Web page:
and rocking into each other, past
the distant, scrubby finger of Turkey.
What are we to learn
from constant refrains, from such refusal
to end?  The doves simply repeat,
like a mother who answers
the same question time
and again, while the mouth of Orpheus
lives like the body of a chicken.
His drifting head goes on                                              
not just speaking or reciting
but singing, as if happy to be rid
of bulky torso, of floppy arms and legs,
as if freedom is being the mouth
alone, the mouth and water,
the water and song.


Watching Soul Train at Forty

At least no one else has to know.   Twenty years ago the fabled
Saturday night, grilled on Mondays for what you did, might cast
you into this realm or that.  Wasted, some concert with a beer-caked

floor, in and out of The White Hen too many times, buying cokes
in flimsy cups crunchy with ice.  You could run into someone big—Craig
Wilkenson, Tim Cottier even—your whole life changing in an instant,  

recognition from the stars. Today, DVD’s come to our door.
After you’ve yawned your loudest yawn I watch the post-flick extras,
one dog at a time allowed up on the couch.  They sigh and sink

their fat necks into leather, peer back with Malted Milk Ball eyes.   And when
nothing else is on, it begins, the locomotive of cool, Don
Cornelius’ voice, luring me toward the few chosen guardians

of funk.  I can’t help but think the dancers on the screen can see out,
one at a time, smiling—sure—at me.  Blue tickers start to run
through church snow closings at the bottom of the screen

as if Soul Train’s converting entire congregations.  Above,
teen and twenty-something girls with bare bellies
and hips like laundry in a washer window slosh

to some song featuring the nouns junk and hump
Five songs later the girls start to seem sad, how much
they love the camera’s eye, how it seems they would do

anything for it, from any view.  I want to tell these girls:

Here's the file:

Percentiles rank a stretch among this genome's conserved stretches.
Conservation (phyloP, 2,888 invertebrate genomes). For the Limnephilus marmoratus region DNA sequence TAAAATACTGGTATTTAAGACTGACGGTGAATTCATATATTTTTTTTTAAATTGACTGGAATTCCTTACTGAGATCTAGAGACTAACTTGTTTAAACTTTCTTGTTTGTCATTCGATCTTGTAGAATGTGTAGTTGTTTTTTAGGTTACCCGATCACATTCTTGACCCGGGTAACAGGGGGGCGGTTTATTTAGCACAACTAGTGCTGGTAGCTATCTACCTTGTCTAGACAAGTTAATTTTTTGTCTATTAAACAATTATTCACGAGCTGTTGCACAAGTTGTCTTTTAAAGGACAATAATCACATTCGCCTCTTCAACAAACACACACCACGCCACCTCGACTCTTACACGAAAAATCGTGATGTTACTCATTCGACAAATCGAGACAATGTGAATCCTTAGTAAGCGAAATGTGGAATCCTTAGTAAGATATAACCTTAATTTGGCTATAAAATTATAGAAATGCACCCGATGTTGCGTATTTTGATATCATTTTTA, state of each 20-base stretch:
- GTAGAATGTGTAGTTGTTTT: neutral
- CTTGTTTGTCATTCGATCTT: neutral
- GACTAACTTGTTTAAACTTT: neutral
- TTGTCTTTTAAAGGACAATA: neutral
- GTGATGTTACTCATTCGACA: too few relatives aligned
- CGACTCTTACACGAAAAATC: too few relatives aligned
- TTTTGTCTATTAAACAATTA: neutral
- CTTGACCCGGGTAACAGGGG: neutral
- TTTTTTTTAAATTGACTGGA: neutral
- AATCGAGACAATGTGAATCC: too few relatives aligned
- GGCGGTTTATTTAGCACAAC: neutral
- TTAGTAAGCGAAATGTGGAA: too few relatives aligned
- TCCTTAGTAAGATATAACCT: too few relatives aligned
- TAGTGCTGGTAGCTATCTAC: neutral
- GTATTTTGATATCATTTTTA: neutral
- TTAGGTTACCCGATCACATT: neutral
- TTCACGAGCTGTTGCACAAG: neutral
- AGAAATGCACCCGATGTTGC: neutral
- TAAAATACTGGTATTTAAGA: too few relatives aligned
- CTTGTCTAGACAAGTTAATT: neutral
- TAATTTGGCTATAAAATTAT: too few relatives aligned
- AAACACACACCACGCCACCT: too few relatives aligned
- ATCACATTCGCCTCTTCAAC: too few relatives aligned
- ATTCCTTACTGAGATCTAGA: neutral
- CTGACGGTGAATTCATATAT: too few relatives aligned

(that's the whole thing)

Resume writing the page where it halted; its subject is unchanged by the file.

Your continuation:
terrycloth shorts, rainbow tanks and glitter tees:  I was there
But they’ve got those hips, those flat stomachs and plump

skin; they remain immortal even as the snow wears on
past two a.m., even as the First Baptist church on Monument
Avenue cancels all Sunday services, through three sets of Do 

You Want an Exciting New Career in Technology and Tell
Your Insurance Company We Mean Business.  In second grade
my best friend Jackie and I discoed on the bed, tripping

in her mother’s sequined, ruffly skirts and spiky heels.   When the show
was over Saturday afternoon had just begun—boxes of dolls’ clothes
or the tire swing or some brightly-dyed treat
to make us crazy.   We had her mother’s closet and racks
of gargantuan shoes.   My mother’s wigs and rhinestone tops.
An evening of sweaty running up and down the stairs

from her apartment to mine.  Whatever it was,
it was endless.  Now I check the locks on the front door
for the eighteenth time, Windex countertops, turn the heat down
a couple notches and, in bed, lights off,
I’m certain no one is watching. 


Tara Moyle was the recipient of The Academy of American Poets Catherine and Joan Byrne Poetry Prize in 2004 and was nominated for a Pushcart Prize in 2006.   Her poems have appeared in such journals as Agni, Diagram, Margie, Yemassee, and in the anthology Joyful Noise published by Autumn House Press in 2007.  Tara teaches English and Literary Arts at the Appomattox Regional Governor’s School in Petersburg, Virginia.  She lives in Richmond, where she is attempting to become a birder.